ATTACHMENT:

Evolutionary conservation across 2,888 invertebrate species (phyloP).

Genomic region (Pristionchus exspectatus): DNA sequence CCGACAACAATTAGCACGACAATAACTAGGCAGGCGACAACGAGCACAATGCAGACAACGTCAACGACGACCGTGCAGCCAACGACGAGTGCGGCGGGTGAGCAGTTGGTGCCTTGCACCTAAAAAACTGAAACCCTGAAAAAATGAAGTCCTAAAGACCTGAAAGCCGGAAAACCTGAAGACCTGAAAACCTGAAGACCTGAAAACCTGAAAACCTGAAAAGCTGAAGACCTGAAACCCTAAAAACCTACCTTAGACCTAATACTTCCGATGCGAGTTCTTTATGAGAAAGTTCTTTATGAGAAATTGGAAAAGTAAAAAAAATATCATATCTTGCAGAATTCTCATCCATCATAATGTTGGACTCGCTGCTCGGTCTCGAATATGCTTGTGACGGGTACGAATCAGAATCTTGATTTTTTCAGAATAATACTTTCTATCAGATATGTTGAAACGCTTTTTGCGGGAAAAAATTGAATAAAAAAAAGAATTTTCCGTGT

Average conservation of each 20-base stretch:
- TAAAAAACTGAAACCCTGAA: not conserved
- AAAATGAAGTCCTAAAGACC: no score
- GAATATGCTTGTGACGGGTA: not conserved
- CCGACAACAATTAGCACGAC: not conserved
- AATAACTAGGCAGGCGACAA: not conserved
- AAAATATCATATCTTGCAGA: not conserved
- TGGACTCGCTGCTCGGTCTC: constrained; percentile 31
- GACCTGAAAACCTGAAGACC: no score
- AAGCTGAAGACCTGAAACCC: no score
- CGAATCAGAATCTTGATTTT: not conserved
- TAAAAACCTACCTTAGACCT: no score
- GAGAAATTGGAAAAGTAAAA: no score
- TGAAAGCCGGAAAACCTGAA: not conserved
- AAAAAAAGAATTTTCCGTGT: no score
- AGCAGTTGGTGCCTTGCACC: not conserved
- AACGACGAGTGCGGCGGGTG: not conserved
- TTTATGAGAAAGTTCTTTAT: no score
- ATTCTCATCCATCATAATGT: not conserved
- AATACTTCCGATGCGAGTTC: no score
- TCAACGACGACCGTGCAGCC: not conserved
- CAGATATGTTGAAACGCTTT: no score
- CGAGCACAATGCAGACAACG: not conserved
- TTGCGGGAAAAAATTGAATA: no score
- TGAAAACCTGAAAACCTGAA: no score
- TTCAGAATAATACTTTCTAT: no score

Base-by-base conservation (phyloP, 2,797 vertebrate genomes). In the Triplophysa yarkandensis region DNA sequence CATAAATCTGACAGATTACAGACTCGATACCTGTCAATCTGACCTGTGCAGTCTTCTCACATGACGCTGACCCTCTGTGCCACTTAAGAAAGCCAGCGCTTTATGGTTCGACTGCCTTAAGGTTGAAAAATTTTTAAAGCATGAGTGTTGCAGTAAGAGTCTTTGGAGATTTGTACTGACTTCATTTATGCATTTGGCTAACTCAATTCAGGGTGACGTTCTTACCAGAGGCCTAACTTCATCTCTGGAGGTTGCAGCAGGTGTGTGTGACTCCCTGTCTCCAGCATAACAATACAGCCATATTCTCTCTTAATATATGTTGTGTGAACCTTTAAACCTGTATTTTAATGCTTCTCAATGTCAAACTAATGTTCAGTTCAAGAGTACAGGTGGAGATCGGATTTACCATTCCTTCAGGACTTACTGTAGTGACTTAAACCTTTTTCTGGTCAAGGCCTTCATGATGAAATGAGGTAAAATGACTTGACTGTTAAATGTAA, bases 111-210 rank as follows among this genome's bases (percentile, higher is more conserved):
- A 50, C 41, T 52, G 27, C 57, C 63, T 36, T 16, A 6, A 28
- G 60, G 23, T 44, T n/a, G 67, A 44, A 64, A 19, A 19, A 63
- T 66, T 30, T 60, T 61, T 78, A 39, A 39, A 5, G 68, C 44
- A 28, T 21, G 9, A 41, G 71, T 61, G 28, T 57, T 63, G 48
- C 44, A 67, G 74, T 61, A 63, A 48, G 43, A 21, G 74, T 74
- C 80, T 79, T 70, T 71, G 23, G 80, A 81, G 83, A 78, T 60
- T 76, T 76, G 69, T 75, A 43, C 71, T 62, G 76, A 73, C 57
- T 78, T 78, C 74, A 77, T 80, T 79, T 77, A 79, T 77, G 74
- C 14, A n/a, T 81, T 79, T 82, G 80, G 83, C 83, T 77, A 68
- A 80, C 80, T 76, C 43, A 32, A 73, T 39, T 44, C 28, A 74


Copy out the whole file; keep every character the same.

Evolutionary conservation across 2,888 invertebrate species (phyloP).

Genomic region (Pristionchus exspectatus): DNA sequence CCGACAACAATTAGCACGACAATAACTAGGCAGGCGACAACGAGCACAATGCAGACAACGTCAACGACGACCGTGCAGCCAACGACGAGTGCGGCGGGTGAGCAGTTGGTGCCTTGCACCTAAAAAACTGAAACCCTGAAAAAATGAAGTCCTAAAGACCTGAAAGCCGGAAAACCTGAAGACCTGAAAACCTGAAGACCTGAAAACCTGAAAACCTGAAAAGCTGAAGACCTGAAACCCTAAAAACCTACCTTAGACCTAATACTTCCGATGCGAGTTCTTTATGAGAAAGTTCTTTATGAGAAATTGGAAAAGTAAAAAAAATATCATATCTTGCAGAATTCTCATCCATCATAATGTTGGACTCGCTGCTCGGTCTCGAATATGCTTGTGACGGGTACGAATCAGAATCTTGATTTTTTCAGAATAATACTTTCTATCAGATATGTTGAAACGCTTTTTGCGGGAAAAAATTGAATAAAAAAAAGAATTTTCCGTGT

Average conservation of each 20-base stretch:
- TAAAAAACTGAAACCCTGAA: not conserved
- AAAATGAAGTCCTAAAGACC: no score
- GAATATGCTTGTGACGGGTA: not conserved
- CCGACAACAATTAGCACGAC: not conserved
- AATAACTAGGCAGGCGACAA: not conserved
- AAAATATCATATCTTGCAGA: not conserved
- TGGACTCGCTGCTCGGTCTC: constrained; percentile 31
- GACCTGAAAACCTGAAGACC: no score
- AAGCTGAAGACCTGAAACCC: no score
- CGAATCAGAATCTTGATTTT: not conserved
- TAAAAACCTACCTTAGACCT: no score
- GAGAAATTGGAAAAGTAAAA: no score
- TGAAAGCCGGAAAACCTGAA: not conserved
- AAAAAAAGAATTTTCCGTGT: no score
- AGCAGTTGGTGCCTTGCACC: not conserved
- AACGACGAGTGCGGCGGGTG: not conserved
- TTTATGAGAAAGTTCTTTAT: no score
- ATTCTCATCCATCATAATGT: not conserved
- AATACTTCCGATGCGAGTTC: no score
- TCAACGACGACCGTGCAGCC: not conserved
- CAGATATGTTGAAACGCTTT: no score
- CGAGCACAATGCAGACAACG: not conserved
- TTGCGGGAAAAAATTGAATA: no score
- TGAAAACCTGAAAACCTGAA: no score
- TTCAGAATAATACTTTCTAT: no score

Base-by-base conservation (phyloP, 2,797 vertebrate genomes). In the Triplophysa yarkandensis region DNA sequence CATAAATCTGACAGATTACAGACTCGATACCTGTCAATCTGACCTGTGCAGTCTTCTCACATGACGCTGACCCTCTGTGCCACTTAAGAAAGCCAGCGCTTTATGGTTCGACTGCCTTAAGGTTGAAAAATTTTTAAAGCATGAGTGTTGCAGTAAGAGTCTTTGGAGATTTGTACTGACTTCATTTATGCATTTGGCTAACTCAATTCAGGGTGACGTTCTTACCAGAGGCCTAACTTCATCTCTGGAGGTTGCAGCAGGTGTGTGTGACTCCCTGTCTCCAGCATAACAATACAGCCATATTCTCTCTTAATATATGTTGTGTGAACCTTTAAACCTGTATTTTAATGCTTCTCAATGTCAAACTAATGTTCAGTTCAAGAGTACAGGTGGAGATCGGATTTACCATTCCTTCAGGACTTACTGTAGTGACTTAAACCTTTTTCTGGTCAAGGCCTTCATGATGAAATGAGGTAAAATGACTTGACTGTTAAATGTAA, bases 111-210 rank as follows among this genome's bases (percentile, higher is more conserved):
- A 50, C 41, T 52, G 27, C 57, C 63, T 36, T 16, A 6, A 28
- G 60, G 23, T 44, T n/a, G 67, A 44, A 64, A 19, A 19, A 63
- T 66, T 30, T 60, T 61, T 78, A 39, A 39, A 5, G 68, C 44
- A 28, T 21, G 9, A 41, G 71, T 61, G 28, T 57, T 63, G 48
- C 44, A 67, G 74, T 61, A 63, A 48, G 43, A 21, G 74, T 74
- C 80, T 79, T 70, T 71, G 23, G 80, A 81, G 83, A 78, T 60
- T 76, T 76, G 69, T 75, A 43, C 71, T 62, G 76, A 73, C 57
- T 78, T 78, C 74, A 77, T 80, T 79, T 77, A 79, T 77, G 74
- C 14, A n/a, T 81, T 79, T 82, G 80, G 83, C 83, T 77, A 68
- A 80, C 80, T 76, C 43, A 32, A 73, T 39, T 44, C 28, A 74